I’m a huge fan of Humans of New York. The pictures and accompanying stories of human experiences they share are rich and thought-provoking, and they’ve also raised millions of dollars for various charitable causes! Last week, they posted a man’s story about joining a role-playing community.
When I talk about role-playing in therapy, I’m usually referring to acting out real-life scenarios. For example, if a client is struggling with assertiveness, we might practice how to move and speak with more confidence. When a client has an opportunity to practice maintaining eye contact, sitting or standing up straight, and saying “no” in a calm but firm manner within the safety of a therapy session, they are more likely to replicate these actions when faced with difficult situations outside of therapy.
This blog post’s focus will be on a different type of role-playing that is often stigmatized. In role-playing games, or RPGs, participants assume the roles of characters in fictional settings. Dungeons & Dragons is a well-known tabletop RPG (meaning that it is played “in person”), and there are countless video game RPGs that have been developed over the years (including World of Warcraft, which is referred to as a massively multiplayer online role-playing game, or MMORPG).
Why the stigma, you ask? Unfortunately, society is quick to “blame the game” when they hear about someone who died while playing video games for long stretches of time, or who committed a crime that was (supposedly) influenced by a video game. These stories, along with research studies, have led to the inclusion of gaming disorder in the International Classification of Diseases’ 11th revision, or ICD-11. Organized Messes’ Boonie Sripom discusses just five of the many reasons why gamers don’t open up about their interests… and who can blame them?
We all know that gaming can be problematic when taken to an extreme; however, we often overlook the social benefits of gaming in moderation. Aubrie Serena Adams, Ph.D., observed a role-playing community and published an article in Kaleidoscope: A Graduate Journal of Qualitative Communication Research. Adams discussed how “specific real-world needs were met through role-play communication” and analyzed four themes that emerged before, during, and after gameplay.
Democracy (defined here as “the practice or principles of social equality”) isn’t always easy to achieve in the “real world”… so why not practice implementing it in the fictional worlds of role-playing games? Oftentimes, players have to work together in order to achieve a goal. A dungeon master or guild leader may take charge of the group, but ultimately, everyone benefits when each group member has the opportunity to share their thoughts about embarking on a quest, raid, or other endeavor.
Let’s go back to my earlier example of a client who is struggling with assertiveness. They may need to practice being assertive within the safety of a therapy session before they can be assertive in the “real world.” Role-playing communities can also provide safe spaces to practice these skills. In fact, it may feel even more safe within your group of fellow “nerds,” vs. with a therapist that you’re just getting to know!
When I say “gamer,” what image comes to mind? Depending on who you ask, it may look something like this: a socially awkward teenage boy, sitting alone in a dark room, neglecting their friendships in favor of playing video games. The reality is that video games provide a venue for creating and maintaining friendships, so don’t be quick to assume that teenage boy is truly isolated! They may be using chat platforms to communicate with fellow gamers that they either know in the “real world” or have met through online communities.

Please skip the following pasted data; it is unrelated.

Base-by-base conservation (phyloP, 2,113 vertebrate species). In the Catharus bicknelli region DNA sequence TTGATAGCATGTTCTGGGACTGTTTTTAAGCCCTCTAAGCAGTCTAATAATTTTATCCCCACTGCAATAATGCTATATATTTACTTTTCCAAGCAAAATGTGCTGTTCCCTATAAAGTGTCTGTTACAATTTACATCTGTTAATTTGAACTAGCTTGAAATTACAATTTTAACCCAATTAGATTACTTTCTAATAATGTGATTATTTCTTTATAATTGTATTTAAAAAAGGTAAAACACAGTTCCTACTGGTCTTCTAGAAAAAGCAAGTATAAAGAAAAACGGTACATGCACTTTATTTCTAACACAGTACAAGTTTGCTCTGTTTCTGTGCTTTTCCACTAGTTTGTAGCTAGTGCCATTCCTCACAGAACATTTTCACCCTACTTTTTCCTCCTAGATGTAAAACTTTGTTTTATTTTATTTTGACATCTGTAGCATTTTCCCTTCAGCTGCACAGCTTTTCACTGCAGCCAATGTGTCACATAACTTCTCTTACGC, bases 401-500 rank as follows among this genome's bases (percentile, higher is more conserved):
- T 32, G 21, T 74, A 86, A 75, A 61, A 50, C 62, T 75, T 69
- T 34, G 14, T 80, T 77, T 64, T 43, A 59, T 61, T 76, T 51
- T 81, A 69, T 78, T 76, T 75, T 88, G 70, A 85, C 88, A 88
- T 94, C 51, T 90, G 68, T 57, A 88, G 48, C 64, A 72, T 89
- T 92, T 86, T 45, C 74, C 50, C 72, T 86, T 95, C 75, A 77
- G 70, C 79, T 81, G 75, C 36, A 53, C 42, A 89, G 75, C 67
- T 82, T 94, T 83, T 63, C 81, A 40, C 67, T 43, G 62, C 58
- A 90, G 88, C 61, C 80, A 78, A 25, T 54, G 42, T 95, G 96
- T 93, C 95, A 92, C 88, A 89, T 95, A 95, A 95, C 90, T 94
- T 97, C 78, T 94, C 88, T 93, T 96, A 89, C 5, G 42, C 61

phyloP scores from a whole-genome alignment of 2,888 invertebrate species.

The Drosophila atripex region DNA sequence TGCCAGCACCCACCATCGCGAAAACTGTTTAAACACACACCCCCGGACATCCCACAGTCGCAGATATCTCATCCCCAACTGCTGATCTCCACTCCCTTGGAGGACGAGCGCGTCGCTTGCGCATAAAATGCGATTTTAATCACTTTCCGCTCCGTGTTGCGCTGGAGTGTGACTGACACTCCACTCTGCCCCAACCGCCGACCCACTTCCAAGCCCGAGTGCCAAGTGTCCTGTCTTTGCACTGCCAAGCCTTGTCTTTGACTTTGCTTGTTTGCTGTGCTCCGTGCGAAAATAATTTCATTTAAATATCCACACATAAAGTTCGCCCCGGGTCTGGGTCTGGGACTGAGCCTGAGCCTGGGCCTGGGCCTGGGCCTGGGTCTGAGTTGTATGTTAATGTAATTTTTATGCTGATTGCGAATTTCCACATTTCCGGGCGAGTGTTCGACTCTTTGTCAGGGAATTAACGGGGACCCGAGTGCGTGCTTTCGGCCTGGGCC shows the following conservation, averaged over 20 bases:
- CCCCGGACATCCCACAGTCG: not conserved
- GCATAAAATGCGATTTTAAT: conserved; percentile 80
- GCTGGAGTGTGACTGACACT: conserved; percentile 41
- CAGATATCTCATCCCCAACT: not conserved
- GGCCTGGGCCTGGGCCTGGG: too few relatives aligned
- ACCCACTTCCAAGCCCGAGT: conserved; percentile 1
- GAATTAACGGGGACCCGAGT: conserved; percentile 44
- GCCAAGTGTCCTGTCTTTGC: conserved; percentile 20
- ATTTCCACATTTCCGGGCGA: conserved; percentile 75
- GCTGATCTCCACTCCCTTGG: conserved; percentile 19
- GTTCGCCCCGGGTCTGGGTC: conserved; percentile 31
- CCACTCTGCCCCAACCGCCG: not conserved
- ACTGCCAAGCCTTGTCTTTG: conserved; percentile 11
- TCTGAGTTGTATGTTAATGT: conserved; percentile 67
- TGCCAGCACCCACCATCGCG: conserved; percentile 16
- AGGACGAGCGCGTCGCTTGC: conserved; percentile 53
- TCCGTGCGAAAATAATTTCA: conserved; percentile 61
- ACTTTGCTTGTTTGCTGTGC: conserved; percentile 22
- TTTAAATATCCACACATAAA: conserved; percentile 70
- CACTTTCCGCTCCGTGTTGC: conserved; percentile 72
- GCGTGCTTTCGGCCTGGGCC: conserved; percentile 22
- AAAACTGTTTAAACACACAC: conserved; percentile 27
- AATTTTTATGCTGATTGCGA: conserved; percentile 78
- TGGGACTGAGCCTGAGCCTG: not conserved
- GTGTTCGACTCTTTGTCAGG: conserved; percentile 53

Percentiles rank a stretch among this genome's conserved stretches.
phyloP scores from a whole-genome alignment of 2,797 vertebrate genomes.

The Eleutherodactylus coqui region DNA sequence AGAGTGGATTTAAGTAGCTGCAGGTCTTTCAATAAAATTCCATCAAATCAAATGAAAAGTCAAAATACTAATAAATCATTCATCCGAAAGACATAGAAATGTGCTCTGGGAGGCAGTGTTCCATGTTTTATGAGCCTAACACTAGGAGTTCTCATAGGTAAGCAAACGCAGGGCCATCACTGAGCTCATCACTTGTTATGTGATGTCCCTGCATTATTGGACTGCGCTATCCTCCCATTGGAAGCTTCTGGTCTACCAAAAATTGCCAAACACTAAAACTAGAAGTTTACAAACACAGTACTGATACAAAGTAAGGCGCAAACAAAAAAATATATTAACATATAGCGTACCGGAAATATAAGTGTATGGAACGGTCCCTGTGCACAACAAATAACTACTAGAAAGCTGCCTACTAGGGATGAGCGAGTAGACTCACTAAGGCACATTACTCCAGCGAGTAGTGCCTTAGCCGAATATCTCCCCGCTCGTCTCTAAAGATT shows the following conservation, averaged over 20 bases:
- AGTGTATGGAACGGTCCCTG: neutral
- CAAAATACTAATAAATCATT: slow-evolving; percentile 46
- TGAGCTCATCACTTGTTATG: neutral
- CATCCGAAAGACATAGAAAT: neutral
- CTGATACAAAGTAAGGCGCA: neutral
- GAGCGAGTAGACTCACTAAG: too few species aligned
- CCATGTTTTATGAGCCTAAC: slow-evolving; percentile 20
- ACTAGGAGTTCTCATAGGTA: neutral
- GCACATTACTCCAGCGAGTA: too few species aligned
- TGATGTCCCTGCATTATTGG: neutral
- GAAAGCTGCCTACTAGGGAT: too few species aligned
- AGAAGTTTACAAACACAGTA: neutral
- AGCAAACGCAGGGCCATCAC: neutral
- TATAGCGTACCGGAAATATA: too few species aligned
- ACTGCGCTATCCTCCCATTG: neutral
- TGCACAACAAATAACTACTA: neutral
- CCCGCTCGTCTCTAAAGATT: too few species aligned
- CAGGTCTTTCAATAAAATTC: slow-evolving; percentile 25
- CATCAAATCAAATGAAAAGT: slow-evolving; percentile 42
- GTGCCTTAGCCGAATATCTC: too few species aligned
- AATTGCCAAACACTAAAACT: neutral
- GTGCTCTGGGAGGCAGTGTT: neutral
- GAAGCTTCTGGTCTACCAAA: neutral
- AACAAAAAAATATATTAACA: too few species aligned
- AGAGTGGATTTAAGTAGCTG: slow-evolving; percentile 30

Role-playing communities may focus on fictional characters, but it’s not uncommon for gamers to gradually share personal information as they become more comfortable with group members. Self-disclosure can create stronger bonds, to the point where some gamers from online communities decide to meet each other in the “real world”!
Who doesn’t fantasize about becoming someone (or something) else from time to time? Role-playing games allow group members to try on alternate identities through the creation of fictional characters. This experience can stretch the imagination, provide a temporary escape from life’s troubles, and lead to a greater appreciation for the diversity of characters.
Role-playing games can even lead to the development of empathy. Wired’s article on role-play and empathy provides examples of how video games can put players in the shoes of a person who experiences domestic violence, or an immigrant who struggles to make ends meet, or a government official who faces ethical dilemmas. It’s one thing to briefly imagine these difficult experiences. It’s another thing entirely to spend hours immersed in a game and face a constant barrage of challenges that must be overcome.
Most people want to believe that good will prevail over evil, the hero will defeat the villain, and morality will outweigh immorality. Many role-playing games have opposing teams that fight each other, oftentimes in order to protect someone or something from harm. Even when the objective of a fight is selfish in nature, there are certain rules most players are reluctant to break (such as backstabbing a teammate).
Some games require that at least one player take on the role of a villain. What are we to make of these individuals? Are they sociopaths for enjoying the in-game acts of violence? Should we worry about them becoming the next mass shooter in the “real world”? In almost every case, the answer is a resounding “NO!” Remember, role-playing is about trying on alternate identities in fictional worlds. Individuals who engage in role-playing games and commit “real world” crimes make up an extremely small percentage of all gamers, and they clearly have underlying issues that warrant further exploration (don’t “blame the game”!).